By Abdullah "T Kid" Saeed
By Matt Caputo
By Devon Maloney
By Chris Chafin
By Village Voice
By Katie Moulton
By Hilary Hughes
By Gili Malinsky
I feel like The Boy Who Cried Jungle. Until New Forms, nothing has been widely available that has anything to do with what I've thought for three years was so great about drum'n'bass: dancehall undertow and hip-hop breakbeats liberated to funk fully, thanks to the sequencer's super energy pill. Goldie and L.T.J. Bukem, London's first feted visitors, both basted their breakswith too much goddamn new-age synth wash, more botanical moisture splash than rinse out. Techstep, the flavor du jour in drum'n'bass, leaches out the blackness and syncopation of the form with its "Oh, Mickey, you're so fine" beatsand Goth doom. And what's great about satellite albums like Spring Heel Jack's Busy Curious Thirsty or Squarepusher's Hard Normal Daddy has less to do with the amount of d'n'b folded into them than an auteur vision that extrudes itself through a different beat structure--like Odelay, as compared to hip-hop. New Forms, on the other hand, is jungle: funky, black, breakbeat music.
Jamaica has been putting its chocolate in England's peanut butter for years; Kingston-via-London miscegenation has driven most of London's important and unique pop innovations. America's average response has been "Oh, cool," but with no sales to back it up. (We didn't put the Specials or Tricky in the top 10 and I doubt we'll do it with Roni Size.) Listen to the U.K. drum'n' licensed over here by majors and you'll hear precious little that sounds like reggae. Yet albums like the Greensleeves label's Ragga Anthems Volume One are jungle's roots. When blood pulse Jamaican basslines, toasting, and third-generation hip-hop breakbeats were fed through the hyper-pleasure logarithms of rave, out came jungle's infant self: happy hardcore. The drum'n'bass I like is fast, and still linked to the social context of the dance floor, which hip-hop traded around 1992 for the mix-tape-driven (and slow, always slow now) interior landscape of Jeeps and Walkmans. In London, people dance like Cocoa Puffs to such drum'n'bass; I only see that kind of enthusiasm in NY anymore at gay clubs.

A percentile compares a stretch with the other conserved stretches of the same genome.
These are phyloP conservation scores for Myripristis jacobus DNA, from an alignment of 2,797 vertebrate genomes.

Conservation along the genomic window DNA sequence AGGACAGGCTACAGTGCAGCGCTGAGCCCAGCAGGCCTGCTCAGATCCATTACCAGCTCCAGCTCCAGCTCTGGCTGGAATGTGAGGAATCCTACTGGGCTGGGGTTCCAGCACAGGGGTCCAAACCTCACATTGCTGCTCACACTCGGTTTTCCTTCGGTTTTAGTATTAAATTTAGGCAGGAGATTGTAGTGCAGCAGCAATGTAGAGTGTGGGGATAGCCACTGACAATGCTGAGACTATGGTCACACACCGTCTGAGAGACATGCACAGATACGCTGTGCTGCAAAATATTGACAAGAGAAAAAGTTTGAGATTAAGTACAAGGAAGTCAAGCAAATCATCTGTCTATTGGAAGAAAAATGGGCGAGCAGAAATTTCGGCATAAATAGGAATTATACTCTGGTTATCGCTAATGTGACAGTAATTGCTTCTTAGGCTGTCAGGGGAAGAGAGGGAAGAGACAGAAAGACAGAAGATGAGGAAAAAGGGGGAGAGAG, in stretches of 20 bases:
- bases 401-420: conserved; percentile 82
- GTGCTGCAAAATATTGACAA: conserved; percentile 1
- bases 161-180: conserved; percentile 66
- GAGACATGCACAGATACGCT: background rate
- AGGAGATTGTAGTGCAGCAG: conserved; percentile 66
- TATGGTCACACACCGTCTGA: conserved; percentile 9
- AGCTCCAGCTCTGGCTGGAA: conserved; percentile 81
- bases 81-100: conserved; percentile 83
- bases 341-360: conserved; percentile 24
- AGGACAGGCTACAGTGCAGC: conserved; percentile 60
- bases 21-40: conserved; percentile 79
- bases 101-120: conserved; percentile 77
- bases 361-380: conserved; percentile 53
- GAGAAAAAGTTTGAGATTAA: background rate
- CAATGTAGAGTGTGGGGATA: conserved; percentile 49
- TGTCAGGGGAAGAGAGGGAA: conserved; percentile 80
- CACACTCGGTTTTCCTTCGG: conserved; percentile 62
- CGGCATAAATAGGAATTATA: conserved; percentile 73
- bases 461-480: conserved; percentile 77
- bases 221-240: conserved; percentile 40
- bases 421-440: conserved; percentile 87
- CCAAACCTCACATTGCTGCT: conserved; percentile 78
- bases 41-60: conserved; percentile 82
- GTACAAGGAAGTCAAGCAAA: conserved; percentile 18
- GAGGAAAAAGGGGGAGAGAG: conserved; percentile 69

The dancehall-meets--hip-hop imperative of jungle is what first blew me away--records like Leviticus's "Burial," whereover the "It Takes Two" / "Think" break and a dancehall bassline, some doo-wop fellas go "ooohooh ooh" and it's more than enough. Or DJ Hype's remix of Remarc's "R.I.P." Sampling, I think, a Cutty Ranks boast, Hype turns the subsonic rumble of the original into a funny-car mash-up of hip-hop breaks and gruff Jamaican chatting. Ragga's digital blend of reggae powered much early jungle, as captured in one of the first compilations (maybe the first put out by a major label), 1995's Jungle Massive, Volume 1 (Payday/ffrr)."Burial" is here, along with stormers like Dead Dred's "Dred Bass," a blueprint for later "jump up" tracks, and Roni Size's early masterpiece, "Timestretch," which is a perfect litmus test for anyone unsure about jungle as a whole. If "Timestretch"'s Cab Calloway beats and booming bass line don't make you jump up, you may proceed.